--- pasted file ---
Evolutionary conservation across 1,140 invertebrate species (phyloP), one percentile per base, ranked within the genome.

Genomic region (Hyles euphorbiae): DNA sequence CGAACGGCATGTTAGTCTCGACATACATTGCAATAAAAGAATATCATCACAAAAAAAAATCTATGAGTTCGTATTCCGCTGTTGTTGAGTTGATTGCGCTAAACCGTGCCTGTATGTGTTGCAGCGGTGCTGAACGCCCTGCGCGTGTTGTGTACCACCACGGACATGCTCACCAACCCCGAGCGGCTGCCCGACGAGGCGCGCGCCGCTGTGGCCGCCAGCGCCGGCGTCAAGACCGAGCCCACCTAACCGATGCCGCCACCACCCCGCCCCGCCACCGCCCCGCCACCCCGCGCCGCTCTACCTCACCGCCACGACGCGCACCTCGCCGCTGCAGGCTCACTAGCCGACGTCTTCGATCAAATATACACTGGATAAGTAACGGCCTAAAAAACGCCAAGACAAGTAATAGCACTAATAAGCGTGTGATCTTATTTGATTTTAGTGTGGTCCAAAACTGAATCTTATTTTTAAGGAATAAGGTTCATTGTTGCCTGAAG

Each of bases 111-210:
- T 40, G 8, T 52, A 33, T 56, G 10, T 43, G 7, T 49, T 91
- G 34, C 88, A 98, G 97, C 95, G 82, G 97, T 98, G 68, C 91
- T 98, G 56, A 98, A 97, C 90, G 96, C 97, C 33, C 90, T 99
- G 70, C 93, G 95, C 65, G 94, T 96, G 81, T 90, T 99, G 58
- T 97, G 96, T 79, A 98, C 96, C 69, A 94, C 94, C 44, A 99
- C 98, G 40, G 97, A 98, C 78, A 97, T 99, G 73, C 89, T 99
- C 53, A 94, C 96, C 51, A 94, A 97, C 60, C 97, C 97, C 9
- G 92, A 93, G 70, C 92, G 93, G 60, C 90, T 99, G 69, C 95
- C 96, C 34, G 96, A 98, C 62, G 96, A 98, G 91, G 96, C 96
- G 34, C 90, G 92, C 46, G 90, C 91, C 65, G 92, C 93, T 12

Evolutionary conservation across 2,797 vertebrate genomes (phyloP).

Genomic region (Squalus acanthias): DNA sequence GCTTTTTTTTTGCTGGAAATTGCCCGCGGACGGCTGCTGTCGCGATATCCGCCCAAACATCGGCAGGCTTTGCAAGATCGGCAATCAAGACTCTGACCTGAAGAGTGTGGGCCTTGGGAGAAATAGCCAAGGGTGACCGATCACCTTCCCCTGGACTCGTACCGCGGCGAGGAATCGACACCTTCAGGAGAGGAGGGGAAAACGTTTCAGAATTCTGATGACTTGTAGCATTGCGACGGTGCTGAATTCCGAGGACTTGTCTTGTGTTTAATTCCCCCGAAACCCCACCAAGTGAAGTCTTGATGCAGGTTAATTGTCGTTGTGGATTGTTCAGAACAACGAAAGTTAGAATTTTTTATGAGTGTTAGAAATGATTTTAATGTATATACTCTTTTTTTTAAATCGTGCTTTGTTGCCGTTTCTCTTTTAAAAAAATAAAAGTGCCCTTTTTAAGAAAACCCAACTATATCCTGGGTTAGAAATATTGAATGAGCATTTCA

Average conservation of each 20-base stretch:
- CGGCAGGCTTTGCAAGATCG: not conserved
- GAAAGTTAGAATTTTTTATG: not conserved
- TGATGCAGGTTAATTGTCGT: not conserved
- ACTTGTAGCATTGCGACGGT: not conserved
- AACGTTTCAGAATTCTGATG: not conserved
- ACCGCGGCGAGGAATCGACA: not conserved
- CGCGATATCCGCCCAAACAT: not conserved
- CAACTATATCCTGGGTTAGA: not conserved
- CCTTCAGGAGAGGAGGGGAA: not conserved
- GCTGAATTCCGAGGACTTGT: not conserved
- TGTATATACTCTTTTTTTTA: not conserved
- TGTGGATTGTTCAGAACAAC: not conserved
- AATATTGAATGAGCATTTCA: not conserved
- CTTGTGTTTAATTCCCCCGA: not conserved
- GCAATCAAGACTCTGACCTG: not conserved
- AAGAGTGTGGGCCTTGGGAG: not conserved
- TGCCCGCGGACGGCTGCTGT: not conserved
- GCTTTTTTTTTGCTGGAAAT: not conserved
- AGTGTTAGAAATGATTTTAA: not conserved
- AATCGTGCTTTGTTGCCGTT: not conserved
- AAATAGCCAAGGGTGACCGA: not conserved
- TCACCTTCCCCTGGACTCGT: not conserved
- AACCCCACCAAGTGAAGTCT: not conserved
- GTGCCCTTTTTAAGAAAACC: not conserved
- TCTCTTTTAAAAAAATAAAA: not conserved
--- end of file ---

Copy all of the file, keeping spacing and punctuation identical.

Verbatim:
Evolutionary conservation across 1,140 invertebrate species (phyloP), one percentile per base, ranked within the genome.

Genomic region (Hyles euphorbiae): DNA sequence CGAACGGCATGTTAGTCTCGACATACATTGCAATAAAAGAATATCATCACAAAAAAAAATCTATGAGTTCGTATTCCGCTGTTGTTGAGTTGATTGCGCTAAACCGTGCCTGTATGTGTTGCAGCGGTGCTGAACGCCCTGCGCGTGTTGTGTACCACCACGGACATGCTCACCAACCCCGAGCGGCTGCCCGACGAGGCGCGCGCCGCTGTGGCCGCCAGCGCCGGCGTCAAGACCGAGCCCACCTAACCGATGCCGCCACCACCCCGCCCCGCCACCGCCCCGCCACCCCGCGCCGCTCTACCTCACCGCCACGACGCGCACCTCGCCGCTGCAGGCTCACTAGCCGACGTCTTCGATCAAATATACACTGGATAAGTAACGGCCTAAAAAACGCCAAGACAAGTAATAGCACTAATAAGCGTGTGATCTTATTTGATTTTAGTGTGGTCCAAAACTGAATCTTATTTTTAAGGAATAAGGTTCATTGTTGCCTGAAG

Each of bases 111-210:
- T 40, G 8, T 52, A 33, T 56, G 10, T 43, G 7, T 49, T 91
- G 34, C 88, A 98, G 97, C 95, G 82, G 97, T 98, G 68, C 91
- T 98, G 56, A 98, A 97, C 90, G 96, C 97, C 33, C 90, T 99
- G 70, C 93, G 95, C 65, G 94, T 96, G 81, T 90, T 99, G 58
- T 97, G 96, T 79, A 98, C 96, C 69, A 94, C 94, C 44, A 99
- C 98, G 40, G 97, A 98, C 78, A 97, T 99, G 73, C 89, T 99
- C 53, A 94, C 96, C 51, A 94, A 97, C 60, C 97, C 97, C 9
- G 92, A 93, G 70, C 92, G 93, G 60, C 90, T 99, G 69, C 95
- C 96, C 34, G 96, A 98, C 62, G 96, A 98, G 91, G 96, C 96
- G 34, C 90, G 92, C 46, G 90, C 91, C 65, G 92, C 93, T 12

Evolutionary conservation across 2,797 vertebrate genomes (phyloP).

Genomic region (Squalus acanthias): DNA sequence GCTTTTTTTTTGCTGGAAATTGCCCGCGGACGGCTGCTGTCGCGATATCCGCCCAAACATCGGCAGGCTTTGCAAGATCGGCAATCAAGACTCTGACCTGAAGAGTGTGGGCCTTGGGAGAAATAGCCAAGGGTGACCGATCACCTTCCCCTGGACTCGTACCGCGGCGAGGAATCGACACCTTCAGGAGAGGAGGGGAAAACGTTTCAGAATTCTGATGACTTGTAGCATTGCGACGGTGCTGAATTCCGAGGACTTGTCTTGTGTTTAATTCCCCCGAAACCCCACCAAGTGAAGTCTTGATGCAGGTTAATTGTCGTTGTGGATTGTTCAGAACAACGAAAGTTAGAATTTTTTATGAGTGTTAGAAATGATTTTAATGTATATACTCTTTTTTTTAAATCGTGCTTTGTTGCCGTTTCTCTTTTAAAAAAATAAAAGTGCCCTTTTTAAGAAAACCCAACTATATCCTGGGTTAGAAATATTGAATGAGCATTTCA

Average conservation of each 20-base stretch:
- CGGCAGGCTTTGCAAGATCG: not conserved
- GAAAGTTAGAATTTTTTATG: not conserved
- TGATGCAGGTTAATTGTCGT: not conserved
- ACTTGTAGCATTGCGACGGT: not conserved
- AACGTTTCAGAATTCTGATG: not conserved
- ACCGCGGCGAGGAATCGACA: not conserved
- CGCGATATCCGCCCAAACAT: not conserved
- CAACTATATCCTGGGTTAGA: not conserved
- CCTTCAGGAGAGGAGGGGAA: not conserved
- GCTGAATTCCGAGGACTTGT: not conserved
- TGTATATACTCTTTTTTTTA: not conserved
- TGTGGATTGTTCAGAACAAC: not conserved
- AATATTGAATGAGCATTTCA: not conserved
- CTTGTGTTTAATTCCCCCGA: not conserved
- GCAATCAAGACTCTGACCTG: not conserved
- AAGAGTGTGGGCCTTGGGAG: not conserved
- TGCCCGCGGACGGCTGCTGT: not conserved
- GCTTTTTTTTTGCTGGAAAT: not conserved
- AGTGTTAGAAATGATTTTAA: not conserved
- AATCGTGCTTTGTTGCCGTT: not conserved
- AAATAGCCAAGGGTGACCGA: not conserved
- TCACCTTCCCCTGGACTCGT: not conserved
- AACCCCACCAAGTGAAGTCT: not conserved
- GTGCCCTTTTTAAGAAAACC: not conserved
- TCTCTTTTAAAAAAATAAAA: not conserved